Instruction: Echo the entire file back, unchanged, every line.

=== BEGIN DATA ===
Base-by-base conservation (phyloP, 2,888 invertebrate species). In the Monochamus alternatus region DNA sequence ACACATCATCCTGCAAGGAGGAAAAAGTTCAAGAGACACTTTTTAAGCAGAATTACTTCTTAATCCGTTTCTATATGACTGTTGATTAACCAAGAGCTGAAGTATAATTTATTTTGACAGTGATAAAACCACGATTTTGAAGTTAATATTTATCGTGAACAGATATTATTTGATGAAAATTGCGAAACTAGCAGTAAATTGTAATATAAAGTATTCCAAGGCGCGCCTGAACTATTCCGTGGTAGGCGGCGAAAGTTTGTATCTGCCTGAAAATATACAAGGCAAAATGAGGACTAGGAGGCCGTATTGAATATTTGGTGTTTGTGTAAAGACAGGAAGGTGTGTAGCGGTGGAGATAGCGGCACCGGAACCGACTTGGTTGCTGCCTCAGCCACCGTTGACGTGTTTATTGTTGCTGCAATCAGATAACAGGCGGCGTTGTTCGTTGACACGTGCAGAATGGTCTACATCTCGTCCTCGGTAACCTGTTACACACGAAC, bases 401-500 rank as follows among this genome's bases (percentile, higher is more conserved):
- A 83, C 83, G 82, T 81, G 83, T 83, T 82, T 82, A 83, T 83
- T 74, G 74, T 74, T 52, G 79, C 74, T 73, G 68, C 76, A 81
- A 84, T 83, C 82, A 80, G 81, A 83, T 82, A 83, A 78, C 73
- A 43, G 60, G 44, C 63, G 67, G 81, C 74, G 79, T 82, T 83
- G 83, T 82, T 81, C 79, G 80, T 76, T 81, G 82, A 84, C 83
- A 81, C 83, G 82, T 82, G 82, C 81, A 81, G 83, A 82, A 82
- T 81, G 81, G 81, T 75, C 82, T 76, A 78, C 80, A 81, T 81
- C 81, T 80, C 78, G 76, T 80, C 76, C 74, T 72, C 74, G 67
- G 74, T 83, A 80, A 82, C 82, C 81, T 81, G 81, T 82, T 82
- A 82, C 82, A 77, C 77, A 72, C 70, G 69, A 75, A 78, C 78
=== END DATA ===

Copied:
Base-by-base conservation (phyloP, 2,888 invertebrate species). In the Monochamus alternatus region DNA sequence ACACATCATCCTGCAAGGAGGAAAAAGTTCAAGAGACACTTTTTAAGCAGAATTACTTCTTAATCCGTTTCTATATGACTGTTGATTAACCAAGAGCTGAAGTATAATTTATTTTGACAGTGATAAAACCACGATTTTGAAGTTAATATTTATCGTGAACAGATATTATTTGATGAAAATTGCGAAACTAGCAGTAAATTGTAATATAAAGTATTCCAAGGCGCGCCTGAACTATTCCGTGGTAGGCGGCGAAAGTTTGTATCTGCCTGAAAATATACAAGGCAAAATGAGGACTAGGAGGCCGTATTGAATATTTGGTGTTTGTGTAAAGACAGGAAGGTGTGTAGCGGTGGAGATAGCGGCACCGGAACCGACTTGGTTGCTGCCTCAGCCACCGTTGACGTGTTTATTGTTGCTGCAATCAGATAACAGGCGGCGTTGTTCGTTGACACGTGCAGAATGGTCTACATCTCGTCCTCGGTAACCTGTTACACACGAAC, bases 401-500 rank as follows among this genome's bases (percentile, higher is more conserved):
- A 83, C 83, G 82, T 81, G 83, T 83, T 82, T 82, A 83, T 83
- T 74, G 74, T 74, T 52, G 79, C 74, T 73, G 68, C 76, A 81
- A 84, T 83, C 82, A 80, G 81, A 83, T 82, A 83, A 78, C 73
- A 43, G 60, G 44, C 63, G 67, G 81, C 74, G 79, T 82, T 83
- G 83, T 82, T 81, C 79, G 80, T 76, T 81, G 82, A 84, C 83
- A 81, C 83, G 82, T 82, G 82, C 81, A 81, G 83, A 82, A 82
- T 81, G 81, G 81, T 75, C 82, T 76, A 78, C 80, A 81, T 81
- C 81, T 80, C 78, G 76, T 80, C 76, C 74, T 72, C 74, G 67
- G 74, T 83, A 80, A 82, C 82, C 81, T 81, G 81, T 82, T 82
- A 82, C 82, A 77, C 77, A 72, C 70, G 69, A 75, A 78, C 78